Television[edit]

In late 2000, O'Neal took a position as a writer for WWE after an associate of the company saw him perform. A big fan of professional wrestling, he pitched his idea for building a feud over three weeks that culminated in a pay-per-view event, which won him the job. He visited Vince McMahon's house, traveled with the organization for one week of live shows on their private jet, and directed some vignettes. He was then offered a 13-week contract, but turned it down as he already had plans. He later said that "it wouldn't have been a dream" if he had kept doing it and that it was enjoyable because "it was short and sweet".[20][21] Later in his career, he also walked away from potential opportunities such as acting roles on Web Junk 20, The Office, and Arrested Development, though he would eventually guest star on the latter two. He jokingly described himself as a "professional bridge-burner".[22]

By 2002, O'Neal had returned to the U.S. after he received an offer to record a half-hour comedy special on Showtime.[23] He landed his first of a series of television appearances, beginning with the sketch program The Colin Quinn Show, followed by Tough Crowd with Colin Quinn which he appeared from 2002 until its cancellation in 2004. In 2003, he recorded a special for Comedy Central Presents. His first television appearance was on The Apollo Comedy Hour.[24] From there, he moved on to appearances on Showtime at the Apollo and FNight Videos. He appeared in guest-starring roles on MTV's Apartment 2F, Assy McGee, Yes Dear, Arrested Development, Chappelle's Show, and The Office.[24]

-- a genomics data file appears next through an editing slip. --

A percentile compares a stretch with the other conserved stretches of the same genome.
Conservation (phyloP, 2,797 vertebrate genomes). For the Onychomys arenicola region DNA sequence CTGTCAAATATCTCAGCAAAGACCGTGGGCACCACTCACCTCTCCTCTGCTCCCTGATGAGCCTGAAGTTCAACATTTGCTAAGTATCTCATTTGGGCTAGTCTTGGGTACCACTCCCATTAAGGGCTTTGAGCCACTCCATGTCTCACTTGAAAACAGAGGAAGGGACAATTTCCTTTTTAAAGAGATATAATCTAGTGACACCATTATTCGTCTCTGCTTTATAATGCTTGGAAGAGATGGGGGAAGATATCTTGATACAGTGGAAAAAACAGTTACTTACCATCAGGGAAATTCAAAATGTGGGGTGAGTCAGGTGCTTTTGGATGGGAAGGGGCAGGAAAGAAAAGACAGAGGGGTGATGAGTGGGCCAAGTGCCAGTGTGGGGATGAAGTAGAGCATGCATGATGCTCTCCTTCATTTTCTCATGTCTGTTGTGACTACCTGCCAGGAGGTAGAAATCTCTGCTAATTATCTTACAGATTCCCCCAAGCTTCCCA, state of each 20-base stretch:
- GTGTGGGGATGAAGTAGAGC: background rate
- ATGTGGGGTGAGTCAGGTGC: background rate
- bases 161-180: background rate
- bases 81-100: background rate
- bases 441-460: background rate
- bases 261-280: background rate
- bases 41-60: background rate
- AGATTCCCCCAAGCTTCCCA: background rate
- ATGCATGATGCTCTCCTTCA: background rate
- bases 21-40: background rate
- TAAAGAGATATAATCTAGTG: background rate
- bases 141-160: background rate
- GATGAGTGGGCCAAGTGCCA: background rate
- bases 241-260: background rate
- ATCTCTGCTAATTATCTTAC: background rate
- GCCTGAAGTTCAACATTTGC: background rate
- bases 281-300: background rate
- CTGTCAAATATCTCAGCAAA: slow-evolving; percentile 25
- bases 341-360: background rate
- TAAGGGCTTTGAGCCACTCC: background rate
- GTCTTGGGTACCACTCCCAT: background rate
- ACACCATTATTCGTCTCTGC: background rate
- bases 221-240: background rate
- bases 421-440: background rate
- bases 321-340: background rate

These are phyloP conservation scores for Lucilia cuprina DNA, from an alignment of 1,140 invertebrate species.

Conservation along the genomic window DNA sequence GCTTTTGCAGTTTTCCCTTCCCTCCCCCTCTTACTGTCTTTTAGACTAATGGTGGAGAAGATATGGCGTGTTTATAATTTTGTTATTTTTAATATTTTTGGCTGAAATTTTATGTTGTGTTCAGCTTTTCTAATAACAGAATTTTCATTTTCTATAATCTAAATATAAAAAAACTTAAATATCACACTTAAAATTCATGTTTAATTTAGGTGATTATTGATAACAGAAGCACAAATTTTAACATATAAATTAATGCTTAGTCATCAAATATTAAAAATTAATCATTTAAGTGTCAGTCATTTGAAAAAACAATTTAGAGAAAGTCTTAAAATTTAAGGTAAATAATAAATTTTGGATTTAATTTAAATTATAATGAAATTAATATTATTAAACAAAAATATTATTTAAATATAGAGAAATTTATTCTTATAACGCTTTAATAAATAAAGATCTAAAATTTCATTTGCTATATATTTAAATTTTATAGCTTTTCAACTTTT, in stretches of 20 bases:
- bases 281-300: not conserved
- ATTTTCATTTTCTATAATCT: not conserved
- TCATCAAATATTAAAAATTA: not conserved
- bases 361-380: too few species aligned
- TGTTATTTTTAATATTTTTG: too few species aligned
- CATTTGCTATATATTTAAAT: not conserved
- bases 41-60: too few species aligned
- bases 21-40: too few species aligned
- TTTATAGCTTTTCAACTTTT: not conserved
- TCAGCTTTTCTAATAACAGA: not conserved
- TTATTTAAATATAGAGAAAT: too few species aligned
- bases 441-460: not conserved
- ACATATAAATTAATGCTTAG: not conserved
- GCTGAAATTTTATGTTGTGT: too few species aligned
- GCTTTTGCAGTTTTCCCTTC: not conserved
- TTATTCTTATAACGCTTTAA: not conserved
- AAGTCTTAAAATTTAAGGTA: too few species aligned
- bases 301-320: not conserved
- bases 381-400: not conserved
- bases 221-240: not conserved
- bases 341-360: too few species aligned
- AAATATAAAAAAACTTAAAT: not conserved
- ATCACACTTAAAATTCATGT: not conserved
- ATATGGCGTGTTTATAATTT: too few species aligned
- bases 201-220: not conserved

O'Neal was a regular on the Fox series The Jury and starred in the Comedy Central animated program Shorties Watchin' Shorties with Nick Di Paolo. He supplied the voice of Harold Jenkins on Noggin's animated program O'Grady High and was featured as Jesus in Denis Leary's Searchlight.[24] In 2005, he filmed a half-hour One Night Stand special for HBO. He then became the host of the seasons one and two of Web Junk 20 on VH1, in 2006.[25] After two seasons, O'Neal declined to host the third despite an offer that quadrupled his salary. He was replaced by Jim Breuer.[4]